John Chillag

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John Chillag (April 20, 1927 – March 21, 2009) was an Austrian Holocaust survivor and author. Born in Vienna, he fled with his family to Hungary in 1934 to avoid Nazi Germany's expanding sphere of influence, however during the German occupation of Hungary in 1944 he and his family were placed in a 5,000 strong Jewish ghetto in Győr,[1] then taken to Auschwitz.[2] Between 30 and 60 relatives died there, including his Czechoslovakian-born mother, however he and his father were selected for manual labour and taken to Bochum to work for Bouchumer Verein, a steel plant.[1][3] His father died there in 1945, and Chillag was force-marched to Buchenwald concentration camp where he was liberated by the Allies two weeks later and given medical treatment.[1][3]

Chillag emigrated to Australia after the war, having found no surviving family back in Hungary and being unable to remake the family business following the arrival of communism.[2][4] Marrying a British-born expatriate in 1950, he worked for the Australian Atomic Energy Commission between 1957 and 1963, living in Sydney. He moved to Leeds, England in 1962, to work in Boston Spa until retirement, whereupon he became a European Information Officer for Leeds Metropolitan University.[2] His daughter, diagnosed with Down's syndrome, prompted him to work voluntarily with Mencap, and he continued to give lectures on his experiences at the Imperial War Museum. In 2004, he published his memoirs, The Odyssey of John Chillag, a Hungarian Jew Born in Vienna 2006: From Győr in Hungary to Australia and England Via Auschwitz and Buchenwald.[3]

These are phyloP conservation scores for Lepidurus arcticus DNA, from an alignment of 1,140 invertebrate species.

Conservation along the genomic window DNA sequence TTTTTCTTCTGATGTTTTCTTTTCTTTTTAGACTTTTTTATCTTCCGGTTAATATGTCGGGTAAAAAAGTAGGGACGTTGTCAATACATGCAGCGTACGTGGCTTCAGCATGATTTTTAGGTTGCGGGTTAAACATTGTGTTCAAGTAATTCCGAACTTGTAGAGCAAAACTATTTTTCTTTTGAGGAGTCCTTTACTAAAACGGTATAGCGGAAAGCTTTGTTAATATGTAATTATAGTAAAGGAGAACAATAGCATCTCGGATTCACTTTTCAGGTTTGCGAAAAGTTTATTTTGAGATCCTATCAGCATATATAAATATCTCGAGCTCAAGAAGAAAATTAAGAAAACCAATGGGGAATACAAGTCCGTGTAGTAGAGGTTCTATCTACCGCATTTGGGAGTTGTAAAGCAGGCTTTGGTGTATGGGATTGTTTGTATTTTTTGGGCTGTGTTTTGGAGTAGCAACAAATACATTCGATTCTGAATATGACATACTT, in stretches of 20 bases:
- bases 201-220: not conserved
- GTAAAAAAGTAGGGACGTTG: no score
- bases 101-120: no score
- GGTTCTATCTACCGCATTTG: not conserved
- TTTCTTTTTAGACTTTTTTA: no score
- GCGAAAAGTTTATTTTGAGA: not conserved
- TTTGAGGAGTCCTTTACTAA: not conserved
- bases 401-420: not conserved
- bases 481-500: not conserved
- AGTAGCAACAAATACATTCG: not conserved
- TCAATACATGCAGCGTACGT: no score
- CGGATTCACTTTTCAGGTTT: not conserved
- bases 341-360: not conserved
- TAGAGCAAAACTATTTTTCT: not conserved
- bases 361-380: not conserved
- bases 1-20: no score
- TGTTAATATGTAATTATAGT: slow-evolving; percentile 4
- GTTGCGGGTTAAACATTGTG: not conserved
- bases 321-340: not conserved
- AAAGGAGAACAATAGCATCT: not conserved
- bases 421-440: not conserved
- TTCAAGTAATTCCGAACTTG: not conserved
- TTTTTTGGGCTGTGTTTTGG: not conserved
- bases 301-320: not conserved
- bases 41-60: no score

1. ^ a b c "Profile of John Chillag" (PDF). Holocaust Educational Trust. Leeds Metropolitan University. Retrieved 6 December 2011. 
  2. ^ a b c "Obituary: John Chillag". The Jewish Chronicle. May 7, 2009. Retrieved 6 December 2011. 
  3. ^ a b c Lazenby, Peter (May 7, 2009). "John Chillag". The Guardian. Guardian Newspapers. Retrieved 6 December 2011. 
  4. ^ Hodgson, Ray (2009). "25,000 Stars. A tribute to John Chillag". Holocaust Learning. Retrieved 6 December 2011.